Italian Community


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From Sicily to Newark: The Massimino-Cucchiara Family Tree

Newspaper Articles

September 2, 1882 - Italian Laborers
November 22, 1885 - Wretched Italians
April 26, 1903 - Newark Italians Harried by Mysterious Burglars
September 29, 1907 - Italians Very Active in Newark's Upbuilding
March 12, 1916 - An Italian Child's First Impression of America

From: A History of the City of Newark New Jersey Embracing Practically Two and a Half Centuries 1666 - 1913:

In the 1860's the Italians began to appear, the first little group arriving as early as 1866 and probably earlier. They did the work of laborers, the Germans and Irish, had done before them, and a goodly proportion of them are still doing it, although now forced to share it with Russians, Poles, Romanians and other more or less kindred races; the Hungarians, and latterly the Greeks.

History is forever repeating herself. When the Irish and then the Germans first came to Newark they were looked upon with something akin to distrust by the descendants of the Puritan founders. The Italians were received in much the same way by those already on the ground, and much the same process of amalgamation was begun all over again. The Italians have had much to learn, and the born-and-bred Newarkers have come gradually to change their view concerning the Italians. The latter often come from sections of Italy where they and their people for generations have been forced to live lives almost diametrically opposed to all that we of these United States consider essential to good citizenship. They have had much to unlearn, and the native-0born have not always exercised the proper forbearance.

Today (1913), however, Newark has many Italian citizens of sterling respectability, who in the passing of the years are growing to understand true Americanism, and who in turn are coming to be better understood. The public schools are now a powerful factor in the Americanization of the children of the Italian immigrants. Another force, whose breadth and potency is as yet but indifferently appreciated is that of the city playgrounds. In the playgrounds and schools many young Italian-Americans are rapidly grasping the true essentials of good citizenship. Newark now has many Italian residents of means, and many who are destined to take an active and praiseworthy part in the advancement of the city in the immediate future.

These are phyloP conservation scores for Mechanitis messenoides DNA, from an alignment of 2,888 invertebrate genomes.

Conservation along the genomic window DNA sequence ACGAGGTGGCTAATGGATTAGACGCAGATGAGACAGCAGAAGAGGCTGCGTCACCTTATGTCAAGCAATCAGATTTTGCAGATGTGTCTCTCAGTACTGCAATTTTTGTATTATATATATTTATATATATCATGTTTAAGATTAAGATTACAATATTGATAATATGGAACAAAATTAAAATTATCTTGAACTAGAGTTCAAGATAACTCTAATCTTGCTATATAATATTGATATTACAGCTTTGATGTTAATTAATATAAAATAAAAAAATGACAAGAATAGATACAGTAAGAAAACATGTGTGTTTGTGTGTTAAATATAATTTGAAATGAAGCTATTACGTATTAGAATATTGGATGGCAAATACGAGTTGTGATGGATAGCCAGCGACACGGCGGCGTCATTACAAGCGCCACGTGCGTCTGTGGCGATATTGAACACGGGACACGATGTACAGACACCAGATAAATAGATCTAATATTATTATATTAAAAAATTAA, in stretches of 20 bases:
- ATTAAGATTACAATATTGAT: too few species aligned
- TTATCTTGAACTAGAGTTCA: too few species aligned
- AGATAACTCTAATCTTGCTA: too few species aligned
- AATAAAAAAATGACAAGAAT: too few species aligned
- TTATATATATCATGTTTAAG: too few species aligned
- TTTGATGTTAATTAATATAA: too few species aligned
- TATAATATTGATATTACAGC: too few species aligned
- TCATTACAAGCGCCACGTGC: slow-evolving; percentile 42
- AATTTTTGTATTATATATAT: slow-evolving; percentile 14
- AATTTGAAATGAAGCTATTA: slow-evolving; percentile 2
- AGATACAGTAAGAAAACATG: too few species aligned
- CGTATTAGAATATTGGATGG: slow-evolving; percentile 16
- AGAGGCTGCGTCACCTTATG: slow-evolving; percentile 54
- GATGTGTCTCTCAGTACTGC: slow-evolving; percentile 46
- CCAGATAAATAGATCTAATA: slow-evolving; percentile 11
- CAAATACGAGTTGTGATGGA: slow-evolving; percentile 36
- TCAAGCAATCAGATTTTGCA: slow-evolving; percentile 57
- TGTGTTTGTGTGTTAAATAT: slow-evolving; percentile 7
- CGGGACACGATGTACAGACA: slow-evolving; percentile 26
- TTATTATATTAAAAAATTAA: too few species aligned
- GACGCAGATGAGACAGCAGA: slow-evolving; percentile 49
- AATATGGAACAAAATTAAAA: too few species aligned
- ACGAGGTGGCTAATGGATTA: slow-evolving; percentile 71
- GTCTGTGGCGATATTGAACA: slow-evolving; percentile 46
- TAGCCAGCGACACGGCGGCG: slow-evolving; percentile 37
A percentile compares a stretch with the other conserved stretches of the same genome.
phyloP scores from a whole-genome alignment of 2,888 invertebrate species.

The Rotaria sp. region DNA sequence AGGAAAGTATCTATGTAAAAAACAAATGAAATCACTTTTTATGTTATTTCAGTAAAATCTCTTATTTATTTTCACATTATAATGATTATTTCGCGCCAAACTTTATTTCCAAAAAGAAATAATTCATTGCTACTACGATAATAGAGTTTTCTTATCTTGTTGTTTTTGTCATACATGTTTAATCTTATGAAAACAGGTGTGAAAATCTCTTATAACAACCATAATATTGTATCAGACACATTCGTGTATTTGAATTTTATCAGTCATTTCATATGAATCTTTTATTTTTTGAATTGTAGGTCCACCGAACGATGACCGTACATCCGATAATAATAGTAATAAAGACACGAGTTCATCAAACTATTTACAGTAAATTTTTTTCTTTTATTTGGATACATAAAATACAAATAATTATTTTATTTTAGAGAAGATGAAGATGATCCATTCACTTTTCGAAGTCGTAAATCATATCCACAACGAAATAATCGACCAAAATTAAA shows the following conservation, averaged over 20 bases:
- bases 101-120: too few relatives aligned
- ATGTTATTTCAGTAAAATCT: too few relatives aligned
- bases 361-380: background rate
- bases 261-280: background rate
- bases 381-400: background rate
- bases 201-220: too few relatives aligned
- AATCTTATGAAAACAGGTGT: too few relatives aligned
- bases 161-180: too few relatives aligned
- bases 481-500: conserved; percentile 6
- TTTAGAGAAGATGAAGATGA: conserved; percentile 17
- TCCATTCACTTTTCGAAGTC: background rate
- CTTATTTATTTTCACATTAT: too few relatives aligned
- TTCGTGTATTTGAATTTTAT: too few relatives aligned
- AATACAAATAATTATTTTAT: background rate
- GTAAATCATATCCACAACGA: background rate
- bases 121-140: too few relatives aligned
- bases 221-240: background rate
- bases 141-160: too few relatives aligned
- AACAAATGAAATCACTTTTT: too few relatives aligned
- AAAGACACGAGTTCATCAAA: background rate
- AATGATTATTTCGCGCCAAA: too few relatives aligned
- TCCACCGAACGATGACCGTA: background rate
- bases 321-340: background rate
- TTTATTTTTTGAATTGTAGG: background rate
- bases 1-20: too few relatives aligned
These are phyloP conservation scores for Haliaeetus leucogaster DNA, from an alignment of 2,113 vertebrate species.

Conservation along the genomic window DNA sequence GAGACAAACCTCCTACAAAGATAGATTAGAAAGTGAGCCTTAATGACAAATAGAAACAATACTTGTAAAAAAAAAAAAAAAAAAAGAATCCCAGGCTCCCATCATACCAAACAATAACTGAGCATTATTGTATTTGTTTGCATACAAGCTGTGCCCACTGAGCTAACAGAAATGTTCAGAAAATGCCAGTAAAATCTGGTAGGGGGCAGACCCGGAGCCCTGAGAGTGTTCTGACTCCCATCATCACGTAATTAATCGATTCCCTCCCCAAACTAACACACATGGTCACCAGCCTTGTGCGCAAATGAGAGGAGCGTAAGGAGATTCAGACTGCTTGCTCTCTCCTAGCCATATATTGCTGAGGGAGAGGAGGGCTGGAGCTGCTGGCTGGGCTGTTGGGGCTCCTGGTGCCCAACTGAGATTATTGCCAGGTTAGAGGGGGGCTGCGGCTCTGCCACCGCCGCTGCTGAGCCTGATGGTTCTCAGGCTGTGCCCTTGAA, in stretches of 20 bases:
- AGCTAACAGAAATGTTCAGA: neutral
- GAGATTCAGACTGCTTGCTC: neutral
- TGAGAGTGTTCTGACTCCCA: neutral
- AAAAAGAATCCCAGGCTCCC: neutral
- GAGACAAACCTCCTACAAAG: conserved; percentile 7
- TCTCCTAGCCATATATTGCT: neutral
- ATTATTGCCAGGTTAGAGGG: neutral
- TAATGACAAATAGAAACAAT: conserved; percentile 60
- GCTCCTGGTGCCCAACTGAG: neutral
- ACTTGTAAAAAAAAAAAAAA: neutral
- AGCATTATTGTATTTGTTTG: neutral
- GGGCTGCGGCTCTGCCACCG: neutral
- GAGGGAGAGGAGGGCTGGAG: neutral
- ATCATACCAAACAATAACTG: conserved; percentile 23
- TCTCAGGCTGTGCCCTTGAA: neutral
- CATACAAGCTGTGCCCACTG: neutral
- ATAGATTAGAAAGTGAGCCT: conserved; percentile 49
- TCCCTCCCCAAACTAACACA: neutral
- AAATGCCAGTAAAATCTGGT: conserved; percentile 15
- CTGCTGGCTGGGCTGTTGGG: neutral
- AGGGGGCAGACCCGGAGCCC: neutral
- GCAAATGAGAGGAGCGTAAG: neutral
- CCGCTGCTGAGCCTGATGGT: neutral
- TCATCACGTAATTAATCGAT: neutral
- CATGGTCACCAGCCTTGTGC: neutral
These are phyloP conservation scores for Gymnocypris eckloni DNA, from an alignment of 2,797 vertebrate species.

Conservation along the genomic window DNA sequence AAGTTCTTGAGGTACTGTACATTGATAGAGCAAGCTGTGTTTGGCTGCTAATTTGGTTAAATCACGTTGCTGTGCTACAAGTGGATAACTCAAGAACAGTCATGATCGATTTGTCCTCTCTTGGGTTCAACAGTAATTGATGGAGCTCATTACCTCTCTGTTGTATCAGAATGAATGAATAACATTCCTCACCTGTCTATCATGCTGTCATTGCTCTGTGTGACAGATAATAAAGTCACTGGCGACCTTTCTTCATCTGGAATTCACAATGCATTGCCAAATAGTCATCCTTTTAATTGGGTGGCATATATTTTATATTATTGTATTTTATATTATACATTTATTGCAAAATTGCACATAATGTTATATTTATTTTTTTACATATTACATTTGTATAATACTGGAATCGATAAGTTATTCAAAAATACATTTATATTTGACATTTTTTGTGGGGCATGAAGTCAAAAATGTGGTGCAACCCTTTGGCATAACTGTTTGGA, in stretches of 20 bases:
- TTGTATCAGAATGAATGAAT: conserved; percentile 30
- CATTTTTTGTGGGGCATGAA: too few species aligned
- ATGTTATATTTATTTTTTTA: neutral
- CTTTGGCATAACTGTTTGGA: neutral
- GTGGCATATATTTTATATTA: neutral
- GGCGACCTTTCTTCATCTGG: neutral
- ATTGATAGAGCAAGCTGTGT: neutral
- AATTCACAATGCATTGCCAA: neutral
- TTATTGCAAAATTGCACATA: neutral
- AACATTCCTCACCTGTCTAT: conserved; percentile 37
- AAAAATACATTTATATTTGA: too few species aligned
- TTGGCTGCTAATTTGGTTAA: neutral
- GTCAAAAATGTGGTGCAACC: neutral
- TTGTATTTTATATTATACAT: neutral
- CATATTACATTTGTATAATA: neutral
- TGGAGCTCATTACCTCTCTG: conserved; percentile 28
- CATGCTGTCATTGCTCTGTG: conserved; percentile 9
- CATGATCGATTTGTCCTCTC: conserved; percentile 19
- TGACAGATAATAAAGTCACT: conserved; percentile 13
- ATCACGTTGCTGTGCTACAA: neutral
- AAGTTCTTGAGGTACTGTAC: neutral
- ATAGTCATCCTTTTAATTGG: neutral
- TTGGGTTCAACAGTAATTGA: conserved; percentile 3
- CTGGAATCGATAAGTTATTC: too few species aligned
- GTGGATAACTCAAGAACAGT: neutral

It is impossible to tell when the first Italian immigrants took up their abode in Newark. Some who came here as early as 1870 and 1871 tell of a family of the name of Catalana that had been residents of Newark for some time before. The Newark Directory for the year 1864-1865 contains the name of one Angelo Cattaneo, a hatter, who lived at 282 Mulberry street. When a family of the name of Genelle came to Newark in 1870 it found a number of Italian peanut venders and others, and one or more families whose members spoke English fluently, indicating that they had been residents of this country for several years. The oldest living Italian-born resident of Newark in 1913 was believed to be Angelo Maria Mattia, who came to this city in 1871. It was late in the 1870s before Italian immigration found its way to Newark in any volume, and it was not until nearly a decade later that it assumed anything like its present proportions.